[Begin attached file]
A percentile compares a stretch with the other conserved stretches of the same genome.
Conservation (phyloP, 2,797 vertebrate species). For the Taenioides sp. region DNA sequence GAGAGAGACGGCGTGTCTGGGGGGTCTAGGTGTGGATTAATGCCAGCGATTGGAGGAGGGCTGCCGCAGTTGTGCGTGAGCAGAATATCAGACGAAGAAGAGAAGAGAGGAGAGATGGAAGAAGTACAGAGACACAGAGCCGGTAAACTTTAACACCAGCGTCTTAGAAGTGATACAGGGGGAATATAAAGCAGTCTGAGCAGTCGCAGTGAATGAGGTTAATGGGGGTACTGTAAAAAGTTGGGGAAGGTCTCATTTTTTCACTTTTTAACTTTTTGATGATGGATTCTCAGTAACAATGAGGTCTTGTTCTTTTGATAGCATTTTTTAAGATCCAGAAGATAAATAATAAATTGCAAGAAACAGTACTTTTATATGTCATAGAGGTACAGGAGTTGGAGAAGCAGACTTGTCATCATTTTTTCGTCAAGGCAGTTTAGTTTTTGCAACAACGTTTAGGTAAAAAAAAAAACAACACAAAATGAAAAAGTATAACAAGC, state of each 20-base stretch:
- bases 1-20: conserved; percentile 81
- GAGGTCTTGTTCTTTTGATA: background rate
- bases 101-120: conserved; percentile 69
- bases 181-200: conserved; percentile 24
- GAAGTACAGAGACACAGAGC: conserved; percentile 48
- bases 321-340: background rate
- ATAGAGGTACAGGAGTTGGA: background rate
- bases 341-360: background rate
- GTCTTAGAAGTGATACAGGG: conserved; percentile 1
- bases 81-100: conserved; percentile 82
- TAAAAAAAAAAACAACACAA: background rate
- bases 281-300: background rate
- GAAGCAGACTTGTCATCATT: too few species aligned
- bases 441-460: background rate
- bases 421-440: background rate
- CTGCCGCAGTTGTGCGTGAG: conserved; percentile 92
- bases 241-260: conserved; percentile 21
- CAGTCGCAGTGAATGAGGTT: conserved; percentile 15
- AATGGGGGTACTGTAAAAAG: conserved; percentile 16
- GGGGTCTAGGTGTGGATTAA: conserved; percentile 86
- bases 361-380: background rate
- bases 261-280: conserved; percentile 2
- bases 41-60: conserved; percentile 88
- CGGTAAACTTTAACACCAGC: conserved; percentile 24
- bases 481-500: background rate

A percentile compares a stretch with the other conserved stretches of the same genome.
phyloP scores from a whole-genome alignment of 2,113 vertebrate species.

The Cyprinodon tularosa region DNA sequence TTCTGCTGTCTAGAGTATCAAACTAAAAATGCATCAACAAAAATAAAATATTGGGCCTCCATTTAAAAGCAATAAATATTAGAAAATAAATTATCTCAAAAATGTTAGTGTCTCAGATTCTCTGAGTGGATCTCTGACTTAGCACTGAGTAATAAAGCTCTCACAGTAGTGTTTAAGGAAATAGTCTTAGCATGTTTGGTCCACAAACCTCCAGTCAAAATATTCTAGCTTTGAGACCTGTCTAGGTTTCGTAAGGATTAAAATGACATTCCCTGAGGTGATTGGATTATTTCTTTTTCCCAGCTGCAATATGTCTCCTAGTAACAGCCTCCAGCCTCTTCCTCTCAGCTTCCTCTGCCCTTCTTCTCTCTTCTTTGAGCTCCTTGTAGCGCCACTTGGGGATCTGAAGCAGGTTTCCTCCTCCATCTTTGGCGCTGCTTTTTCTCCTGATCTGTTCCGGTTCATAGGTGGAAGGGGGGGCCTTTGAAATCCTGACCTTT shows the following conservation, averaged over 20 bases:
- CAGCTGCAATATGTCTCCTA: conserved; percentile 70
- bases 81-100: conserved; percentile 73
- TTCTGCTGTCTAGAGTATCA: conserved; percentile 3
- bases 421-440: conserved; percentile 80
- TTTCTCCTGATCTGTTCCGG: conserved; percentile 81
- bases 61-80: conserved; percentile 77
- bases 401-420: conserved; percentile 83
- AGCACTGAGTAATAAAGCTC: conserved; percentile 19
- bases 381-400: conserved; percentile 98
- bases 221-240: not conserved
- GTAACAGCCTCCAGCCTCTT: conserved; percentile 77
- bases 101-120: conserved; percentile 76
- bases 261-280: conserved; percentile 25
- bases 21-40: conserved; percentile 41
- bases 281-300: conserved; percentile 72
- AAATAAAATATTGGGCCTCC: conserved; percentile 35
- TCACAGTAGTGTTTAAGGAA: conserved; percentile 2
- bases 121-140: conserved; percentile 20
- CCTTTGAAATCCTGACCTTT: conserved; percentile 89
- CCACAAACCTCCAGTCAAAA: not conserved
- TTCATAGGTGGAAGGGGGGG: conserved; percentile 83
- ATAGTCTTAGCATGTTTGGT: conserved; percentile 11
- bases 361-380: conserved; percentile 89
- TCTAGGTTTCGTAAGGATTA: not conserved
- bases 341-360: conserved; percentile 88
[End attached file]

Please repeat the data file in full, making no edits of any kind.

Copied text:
A percentile compares a stretch with the other conserved stretches of the same genome.
Conservation (phyloP, 2,797 vertebrate species). For the Taenioides sp. region DNA sequence GAGAGAGACGGCGTGTCTGGGGGGTCTAGGTGTGGATTAATGCCAGCGATTGGAGGAGGGCTGCCGCAGTTGTGCGTGAGCAGAATATCAGACGAAGAAGAGAAGAGAGGAGAGATGGAAGAAGTACAGAGACACAGAGCCGGTAAACTTTAACACCAGCGTCTTAGAAGTGATACAGGGGGAATATAAAGCAGTCTGAGCAGTCGCAGTGAATGAGGTTAATGGGGGTACTGTAAAAAGTTGGGGAAGGTCTCATTTTTTCACTTTTTAACTTTTTGATGATGGATTCTCAGTAACAATGAGGTCTTGTTCTTTTGATAGCATTTTTTAAGATCCAGAAGATAAATAATAAATTGCAAGAAACAGTACTTTTATATGTCATAGAGGTACAGGAGTTGGAGAAGCAGACTTGTCATCATTTTTTCGTCAAGGCAGTTTAGTTTTTGCAACAACGTTTAGGTAAAAAAAAAAACAACACAAAATGAAAAAGTATAACAAGC, state of each 20-base stretch:
- bases 1-20: conserved; percentile 81
- GAGGTCTTGTTCTTTTGATA: background rate
- bases 101-120: conserved; percentile 69
- bases 181-200: conserved; percentile 24
- GAAGTACAGAGACACAGAGC: conserved; percentile 48
- bases 321-340: background rate
- ATAGAGGTACAGGAGTTGGA: background rate
- bases 341-360: background rate
- GTCTTAGAAGTGATACAGGG: conserved; percentile 1
- bases 81-100: conserved; percentile 82
- TAAAAAAAAAAACAACACAA: background rate
- bases 281-300: background rate
- GAAGCAGACTTGTCATCATT: too few species aligned
- bases 441-460: background rate
- bases 421-440: background rate
- CTGCCGCAGTTGTGCGTGAG: conserved; percentile 92
- bases 241-260: conserved; percentile 21
- CAGTCGCAGTGAATGAGGTT: conserved; percentile 15
- AATGGGGGTACTGTAAAAAG: conserved; percentile 16
- GGGGTCTAGGTGTGGATTAA: conserved; percentile 86
- bases 361-380: background rate
- bases 261-280: conserved; percentile 2
- bases 41-60: conserved; percentile 88
- CGGTAAACTTTAACACCAGC: conserved; percentile 24
- bases 481-500: background rate

A percentile compares a stretch with the other conserved stretches of the same genome.
phyloP scores from a whole-genome alignment of 2,113 vertebrate species.

The Cyprinodon tularosa region DNA sequence TTCTGCTGTCTAGAGTATCAAACTAAAAATGCATCAACAAAAATAAAATATTGGGCCTCCATTTAAAAGCAATAAATATTAGAAAATAAATTATCTCAAAAATGTTAGTGTCTCAGATTCTCTGAGTGGATCTCTGACTTAGCACTGAGTAATAAAGCTCTCACAGTAGTGTTTAAGGAAATAGTCTTAGCATGTTTGGTCCACAAACCTCCAGTCAAAATATTCTAGCTTTGAGACCTGTCTAGGTTTCGTAAGGATTAAAATGACATTCCCTGAGGTGATTGGATTATTTCTTTTTCCCAGCTGCAATATGTCTCCTAGTAACAGCCTCCAGCCTCTTCCTCTCAGCTTCCTCTGCCCTTCTTCTCTCTTCTTTGAGCTCCTTGTAGCGCCACTTGGGGATCTGAAGCAGGTTTCCTCCTCCATCTTTGGCGCTGCTTTTTCTCCTGATCTGTTCCGGTTCATAGGTGGAAGGGGGGGCCTTTGAAATCCTGACCTTT shows the following conservation, averaged over 20 bases:
- CAGCTGCAATATGTCTCCTA: conserved; percentile 70
- bases 81-100: conserved; percentile 73
- TTCTGCTGTCTAGAGTATCA: conserved; percentile 3
- bases 421-440: conserved; percentile 80
- TTTCTCCTGATCTGTTCCGG: conserved; percentile 81
- bases 61-80: conserved; percentile 77
- bases 401-420: conserved; percentile 83
- AGCACTGAGTAATAAAGCTC: conserved; percentile 19
- bases 381-400: conserved; percentile 98
- bases 221-240: not conserved
- GTAACAGCCTCCAGCCTCTT: conserved; percentile 77
- bases 101-120: conserved; percentile 76
- bases 261-280: conserved; percentile 25
- bases 21-40: conserved; percentile 41
- bases 281-300: conserved; percentile 72
- AAATAAAATATTGGGCCTCC: conserved; percentile 35
- TCACAGTAGTGTTTAAGGAA: conserved; percentile 2
- bases 121-140: conserved; percentile 20
- CCTTTGAAATCCTGACCTTT: conserved; percentile 89
- CCACAAACCTCCAGTCAAAA: not conserved
- TTCATAGGTGGAAGGGGGGG: conserved; percentile 83
- ATAGTCTTAGCATGTTTGGT: conserved; percentile 11
- bases 361-380: conserved; percentile 89
- TCTAGGTTTCGTAAGGATTA: not conserved
- bases 341-360: conserved; percentile 88